North Carolina, USA 1st July 2016: There have been three great captains of Pakistan. The first was A.H. Kardar, the country’s first Test captain. Born in Lahore, and talent-spotted by the senior Nawab of Pataudi, Kardar played for India before Partition. He led Pakistan to victory over India in its second-ever Test match in Lucknow in 1952, and even more famously over England at the Oval Test in August 1954. Uniquely, Kardar won at least one Test match in Pakistan’s inaugural series against each other country.
Pakistan’s next great captain was Imran Khan, the all-rounder who inspired his country to a famous World Cup victory in 1992, and now has honourable aspirations to become Pakistan’s prime minister.
The third is Misbah-ul-Haq, and he has a claim to be the greatest. On statistics alone his claim is indisputable: 20 wins in 42 Tests as captain. Imran had 14 wins in 48 Tests, Kardar six in 23.
But most importantly, Misbah became captain in the wake of two disasters. The first was the terrorist attack on the Sri Lankan team bus at Lahore in 2009. This incident immediately condemned Pakistan to international isolation. No Test side has visited Pakistan since. Pakistan’s international players have been condemned to a perpetual shuttle between foreign hotel rooms, cut off from extended family and community networks which count for so much in Pakistan. So-called ‘home’ matches are played in the UAE, in echoing deserted stadiums.
The second calamity took place the following year when the Pakistan team toured England. Three of its players, including the captain, Salman Butt, and its brilliant young opening bowler, Mohammad Amir, were entrapped by the News of the World. The team was disgraced and the three players involved were later sent to jail.
At that dark hour, there was reason to doubt the survival of Pakistan cricket. That was when Misbah took over. He was not an obvious choice as captain. He had a mixed Test record, and was not even selected for the 2010 Tour, nor the one before in 2006. He was already 36 — ancient for a modern player.
Yet he proved an inspired choice. He had exactly the right qualities to lead his team at its moment of supreme crisis. He has not only anchored the batting time and time again but given his team a mental and moral example.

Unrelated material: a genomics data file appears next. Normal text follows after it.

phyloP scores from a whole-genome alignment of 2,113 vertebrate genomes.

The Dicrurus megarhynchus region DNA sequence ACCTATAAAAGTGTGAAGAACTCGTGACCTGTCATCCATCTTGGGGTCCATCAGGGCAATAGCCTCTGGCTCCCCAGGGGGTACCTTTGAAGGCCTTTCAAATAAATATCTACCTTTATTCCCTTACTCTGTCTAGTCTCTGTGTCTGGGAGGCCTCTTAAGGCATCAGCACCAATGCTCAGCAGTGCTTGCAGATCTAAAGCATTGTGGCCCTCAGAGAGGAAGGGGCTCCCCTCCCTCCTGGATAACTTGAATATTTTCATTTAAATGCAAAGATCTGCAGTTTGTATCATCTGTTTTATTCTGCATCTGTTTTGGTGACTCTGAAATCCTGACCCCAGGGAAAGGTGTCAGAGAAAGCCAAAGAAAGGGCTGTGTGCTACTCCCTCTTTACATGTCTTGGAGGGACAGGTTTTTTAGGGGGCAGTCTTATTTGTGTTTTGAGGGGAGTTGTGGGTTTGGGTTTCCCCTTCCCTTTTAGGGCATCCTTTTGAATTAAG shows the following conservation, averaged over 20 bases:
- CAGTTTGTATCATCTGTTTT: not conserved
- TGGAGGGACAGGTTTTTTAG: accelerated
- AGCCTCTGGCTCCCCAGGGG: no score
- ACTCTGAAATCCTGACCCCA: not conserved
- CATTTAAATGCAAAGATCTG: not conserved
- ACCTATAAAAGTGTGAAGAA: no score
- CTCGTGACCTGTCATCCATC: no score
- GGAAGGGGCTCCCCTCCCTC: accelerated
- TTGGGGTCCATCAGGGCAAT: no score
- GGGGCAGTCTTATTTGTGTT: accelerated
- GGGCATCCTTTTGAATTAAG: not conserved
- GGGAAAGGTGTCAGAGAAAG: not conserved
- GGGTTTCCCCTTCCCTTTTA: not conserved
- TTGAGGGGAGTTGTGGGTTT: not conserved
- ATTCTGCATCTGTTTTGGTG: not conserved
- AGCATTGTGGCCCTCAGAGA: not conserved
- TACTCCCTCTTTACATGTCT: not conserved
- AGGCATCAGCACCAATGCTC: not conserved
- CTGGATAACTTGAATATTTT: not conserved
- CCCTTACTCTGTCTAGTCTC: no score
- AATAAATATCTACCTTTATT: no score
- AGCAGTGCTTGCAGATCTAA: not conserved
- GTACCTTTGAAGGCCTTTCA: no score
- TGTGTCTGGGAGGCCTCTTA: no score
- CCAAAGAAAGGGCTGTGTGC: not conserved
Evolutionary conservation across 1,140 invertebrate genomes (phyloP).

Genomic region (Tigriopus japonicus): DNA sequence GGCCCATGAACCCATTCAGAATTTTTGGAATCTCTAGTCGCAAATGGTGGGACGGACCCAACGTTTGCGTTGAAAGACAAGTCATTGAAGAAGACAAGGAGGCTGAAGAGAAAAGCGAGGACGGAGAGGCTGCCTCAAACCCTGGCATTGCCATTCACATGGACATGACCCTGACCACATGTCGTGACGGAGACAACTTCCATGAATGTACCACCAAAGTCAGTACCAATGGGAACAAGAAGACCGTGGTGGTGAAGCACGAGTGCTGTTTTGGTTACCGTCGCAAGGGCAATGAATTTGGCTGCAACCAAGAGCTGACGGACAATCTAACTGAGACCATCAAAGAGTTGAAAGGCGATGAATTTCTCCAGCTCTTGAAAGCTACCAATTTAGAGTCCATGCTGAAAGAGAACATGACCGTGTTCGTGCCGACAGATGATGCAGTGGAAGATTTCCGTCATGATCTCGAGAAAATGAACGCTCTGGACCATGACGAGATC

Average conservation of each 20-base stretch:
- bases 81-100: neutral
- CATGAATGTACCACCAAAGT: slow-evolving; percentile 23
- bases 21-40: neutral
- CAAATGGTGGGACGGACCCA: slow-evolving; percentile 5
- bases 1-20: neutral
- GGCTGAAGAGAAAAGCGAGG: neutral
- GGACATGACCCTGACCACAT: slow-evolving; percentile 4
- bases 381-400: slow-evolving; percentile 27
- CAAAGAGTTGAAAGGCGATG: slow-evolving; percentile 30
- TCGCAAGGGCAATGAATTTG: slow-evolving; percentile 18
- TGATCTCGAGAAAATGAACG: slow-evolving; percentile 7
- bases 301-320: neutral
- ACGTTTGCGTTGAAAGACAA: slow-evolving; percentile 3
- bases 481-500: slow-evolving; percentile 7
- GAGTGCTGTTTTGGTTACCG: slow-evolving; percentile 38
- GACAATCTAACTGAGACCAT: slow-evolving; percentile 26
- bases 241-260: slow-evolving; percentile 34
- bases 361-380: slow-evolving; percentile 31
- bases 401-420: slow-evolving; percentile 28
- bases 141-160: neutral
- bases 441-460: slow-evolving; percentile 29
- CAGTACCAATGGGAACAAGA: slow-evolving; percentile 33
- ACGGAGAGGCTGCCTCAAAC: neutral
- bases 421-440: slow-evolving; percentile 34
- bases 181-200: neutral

In both tasks he has been magnificently supported by his lieutenant Younus Khan, now Pakistan’s highest-scoring Test batsman, although the two men are very different on and off the pitch. Younus is voluble and extrovert and always seems on the move; Misbah is calm and cerebral, measured in speech and motion. They do share an intense patriotism and devotion to their families.
Misbah-ul-Haq was raised in Mianwali, in Punjab. He is related to Imran Khan’s father and a member of the same Niazi clan. Both his parents were educators and made him give academic work priority over cricket. He gained an MBA at the University of Management and Technology in Lahore, a qualification which makes him one of the best-educated cricketers in the modern era. His studies of leadership skills and human resource management delayed his entry to the first-class game until he was 24, but have been of lasting value to him as captain.
He is one of those rare cricketers whose Test performance has been massively enhanced by the duties of captaincy. Before 2010, Misbah had scored 1,008 runs in 33 Tests at an average of 33.60. Since becoming Captain, he has scored a further 3,344 runs in 42 Tests, at an average of 56.68.
‘Responsibility,’ Misbah told us, ‘has always given me a lot of confidence to face the music and perform.’
As a Test captain, Misbah has the priceless gift of looking as though he always has a plan on the field. In fact, he usually does. He has gained victories with an inexperienced attack since the loss of his former matchwinner, the spinner Saeed Ajmal, with a suspect action. When he led Pakistan to a 2 - 0 victory over England last winter in the UAE, none of his bowlers had taken 100 Test wickets.
Misbah is now 42. Assuming he captains in the fourth Test at the Oval he will be the oldest Test captain since the mighty Warwick Armstrong of Australia in 1921. He is barely half Armstrong’s 22 stone in weight: he and Younus (aged 38) are reputedly the fittest players in the Pakistan party.
Like his predecessors, Misbah has had clashes with selectors, administrators, media and fellow players. His undemonstrative style has sometimes made him undervalued in his own country. However, he commands a personal authority to match Khan, Steve Waugh for Australia or even Sir Frank Worrell in the West Indies.
Again with Younus’s help he should get the best from an exciting Pakistan line-up. Misbah’s most difficult task is to guide Mohammad Amir, still only in his rehabilitation, back into Test cricket. If he succeeds, Amir and his partner, Wahab Riaz, could become one of the best left-arm opening attacks in cricket history.
The other bowling priority will be the legspinner Yasir Shah, returning after a three-month drugs ban, who on his day is a magician to match his predecessors Abdul Qadir and Mushtaq Ahmed. Pakistan’s batting is sketchy. However, Misbah will hope that the strokemakers Mohammad Hafeez, Shan Masood, Azhar Ali, Asad Shafiq and the bouncy wicketkeeper Sarfraz Ahmed can take the strain from himself and Younus.
Misbah and his team will enjoy far more support from British Asian cricket lovers than in their ‘home’ Tests in the UAE. This great man is coming to the end of his career and deserves a farewell to match Don Bradman’s at the Oval 1948. His achievement has been epic. Like Bradman, he has been far more than a simple cricketer. For his six years at the helm of the national team, Misbah has helped to bind Pakistan together as a nation.